Al­though the Laver­das had plenty of ground clear­ance on the left side, Ama­roo’s cor­ners were pre­dom­i­nantly right handers, and the al­ter­na­tor cover pro­gres­sively wore it­self away. Still, Rosen­thal and Barelli came home in eighth place, while the Hughes/Byrnes 1000, which was orig­i­nally listed as fin­ish­ing sixth, dropped to 13th af­ter the lap scor­ing charts were re-checked.

The fol­low­ing year, Rosen­thal paired with Paul Gray­don on a new 1000 3C en­tered by Stanco, while Lind­say McKay joined John Hughes on a Jim Eadeen­tered 1000 3C. Bob Rosen­thal re­calls, “The bike we rode in 1975 was a spoked wheel model. The 1976 bike had al­loy wheels, which I think was about the only dif­fer­ence. I think the wheels were made by Cam­pag­nolo and were ul­tra-soft; tyre chang­ing with­out a ma­chine re­sulted in bent wheels. We also had prob­lems with the hy­draulic brake light switches im­part­ing sponge into the sys­tem, so we cheated and by-passed them! But the 1976 bike didn’t re­ally stand a chance and al­though we did two more laps (327) than in 1975 we fin­ished way down.” The Hughes/ McKay faired bet­ter, clock­ing up 340 laps to be placed 12th, nine laps be­hind the win­ning Team Avon Kawasaki Z1B rid­den by Jim Budd and Roger Heyes. That wasn’t quite the end of Laverda and the Six Hour how­ever. In 1977 Greg McDon­ald and Owen Hughes brought the Stanco 3CL in 13th, al­though the Jim Eade en­try of John Hughes/David Braha failed to make it to the fin­ish.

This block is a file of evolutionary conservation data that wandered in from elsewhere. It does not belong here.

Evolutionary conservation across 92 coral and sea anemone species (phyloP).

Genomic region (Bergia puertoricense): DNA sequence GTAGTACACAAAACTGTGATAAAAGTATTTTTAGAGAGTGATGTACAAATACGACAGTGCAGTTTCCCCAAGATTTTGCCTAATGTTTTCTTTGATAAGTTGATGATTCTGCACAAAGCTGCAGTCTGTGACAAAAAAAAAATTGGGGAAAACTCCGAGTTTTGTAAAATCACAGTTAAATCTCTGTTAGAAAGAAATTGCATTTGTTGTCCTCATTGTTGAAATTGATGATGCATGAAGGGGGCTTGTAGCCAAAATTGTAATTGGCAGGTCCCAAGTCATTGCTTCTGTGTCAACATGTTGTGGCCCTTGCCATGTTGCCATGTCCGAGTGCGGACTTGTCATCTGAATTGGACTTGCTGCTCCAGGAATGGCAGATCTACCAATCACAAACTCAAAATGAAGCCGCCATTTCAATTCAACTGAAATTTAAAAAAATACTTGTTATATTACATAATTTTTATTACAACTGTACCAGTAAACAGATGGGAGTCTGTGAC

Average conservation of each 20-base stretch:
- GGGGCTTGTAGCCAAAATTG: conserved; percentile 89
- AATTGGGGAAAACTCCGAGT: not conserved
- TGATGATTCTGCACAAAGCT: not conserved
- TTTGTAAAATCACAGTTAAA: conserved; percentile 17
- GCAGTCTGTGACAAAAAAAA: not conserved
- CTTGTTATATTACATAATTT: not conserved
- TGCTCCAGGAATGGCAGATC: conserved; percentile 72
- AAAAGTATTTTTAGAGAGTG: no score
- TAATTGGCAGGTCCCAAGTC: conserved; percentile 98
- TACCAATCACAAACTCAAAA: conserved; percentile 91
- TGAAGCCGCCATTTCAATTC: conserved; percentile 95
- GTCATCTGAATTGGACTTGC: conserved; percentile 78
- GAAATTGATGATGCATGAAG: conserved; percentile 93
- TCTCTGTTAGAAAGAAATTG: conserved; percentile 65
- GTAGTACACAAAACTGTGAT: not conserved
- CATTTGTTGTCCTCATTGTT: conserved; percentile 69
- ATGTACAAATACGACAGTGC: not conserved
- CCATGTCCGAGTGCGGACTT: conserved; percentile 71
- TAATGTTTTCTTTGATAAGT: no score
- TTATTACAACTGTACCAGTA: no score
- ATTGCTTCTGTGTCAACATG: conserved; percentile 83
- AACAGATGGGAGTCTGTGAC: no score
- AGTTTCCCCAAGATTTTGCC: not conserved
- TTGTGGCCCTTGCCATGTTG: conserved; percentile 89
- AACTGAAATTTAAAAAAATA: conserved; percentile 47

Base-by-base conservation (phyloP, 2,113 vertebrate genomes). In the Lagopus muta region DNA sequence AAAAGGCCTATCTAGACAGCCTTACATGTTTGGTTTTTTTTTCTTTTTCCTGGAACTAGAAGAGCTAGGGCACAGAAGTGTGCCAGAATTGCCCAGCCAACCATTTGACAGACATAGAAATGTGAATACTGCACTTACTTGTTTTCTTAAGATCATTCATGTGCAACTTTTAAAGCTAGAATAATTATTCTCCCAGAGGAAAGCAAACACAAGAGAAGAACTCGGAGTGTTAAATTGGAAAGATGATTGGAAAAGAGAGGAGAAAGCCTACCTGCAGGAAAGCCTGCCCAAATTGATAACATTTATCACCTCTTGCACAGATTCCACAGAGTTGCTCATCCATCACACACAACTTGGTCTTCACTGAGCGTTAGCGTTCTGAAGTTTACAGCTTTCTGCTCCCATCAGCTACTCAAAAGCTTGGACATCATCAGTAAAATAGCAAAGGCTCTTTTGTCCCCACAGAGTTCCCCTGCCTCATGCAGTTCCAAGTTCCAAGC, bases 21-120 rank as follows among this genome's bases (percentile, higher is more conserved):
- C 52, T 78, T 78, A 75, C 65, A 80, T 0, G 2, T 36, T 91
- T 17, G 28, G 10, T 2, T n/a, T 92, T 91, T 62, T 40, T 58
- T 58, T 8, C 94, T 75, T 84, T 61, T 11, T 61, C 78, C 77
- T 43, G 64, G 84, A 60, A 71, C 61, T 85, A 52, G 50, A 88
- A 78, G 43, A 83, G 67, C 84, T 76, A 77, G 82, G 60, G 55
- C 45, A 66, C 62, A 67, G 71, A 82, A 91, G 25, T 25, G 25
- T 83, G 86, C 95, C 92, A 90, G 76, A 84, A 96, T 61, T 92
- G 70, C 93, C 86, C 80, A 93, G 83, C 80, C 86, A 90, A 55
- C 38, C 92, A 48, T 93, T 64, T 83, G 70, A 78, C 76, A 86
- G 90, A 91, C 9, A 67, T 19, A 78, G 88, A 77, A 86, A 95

Isle of Man sticker from 1984 graces the rear num­ber plate bracket. ABOVE Ca­ble op­er­ated Laverda rear brake. RIGHT New for ’74 – twin disc front end.

Nip­pon Denso in­stru­ments, sim­i­lar to those on the Honda CB750. ND switches re­placed ear­lier Lucas items.

Twin Vox­bell horns do the squeal­ing.

Choke lever un­der the front left side of the fuel tank. Three Dell’Orto PHF32A carbs, with ac­cel­er­a­tor pumps, sup­ply the mix­ture. There’s a fam­ily re­sem­blance to the 750, but only su­per­fi­cial. Note the right foot gear change. MAIN Owner Elvis Cento­fanti en­joy­ing a spin. LEFT Hand­some cover hides triplex chain pri­mary drive. RIGHT The Laverda’s dis­tinc­tive ex­haust note comes out here.

Lind­say McKay on the Jim Eade Laverda at Ama­roo Park.

TOP Stanco ad­ver­tise­ment from 1974. ABOVE Pit stop for Lind­say McKay in the Surfers Three Hour Race where he rode with Owen Hughes. BE­LOW LEFT Jeff Cur­ley on Stanco’s Laverda 1000 at Calder in 1973.

Owen Hughes on the Stanco 3CL in the 1977 Cas­trol Six Hour.

Lind­say McKay on the way to 12th place in the 1976 Cas­trol Six Hour Race.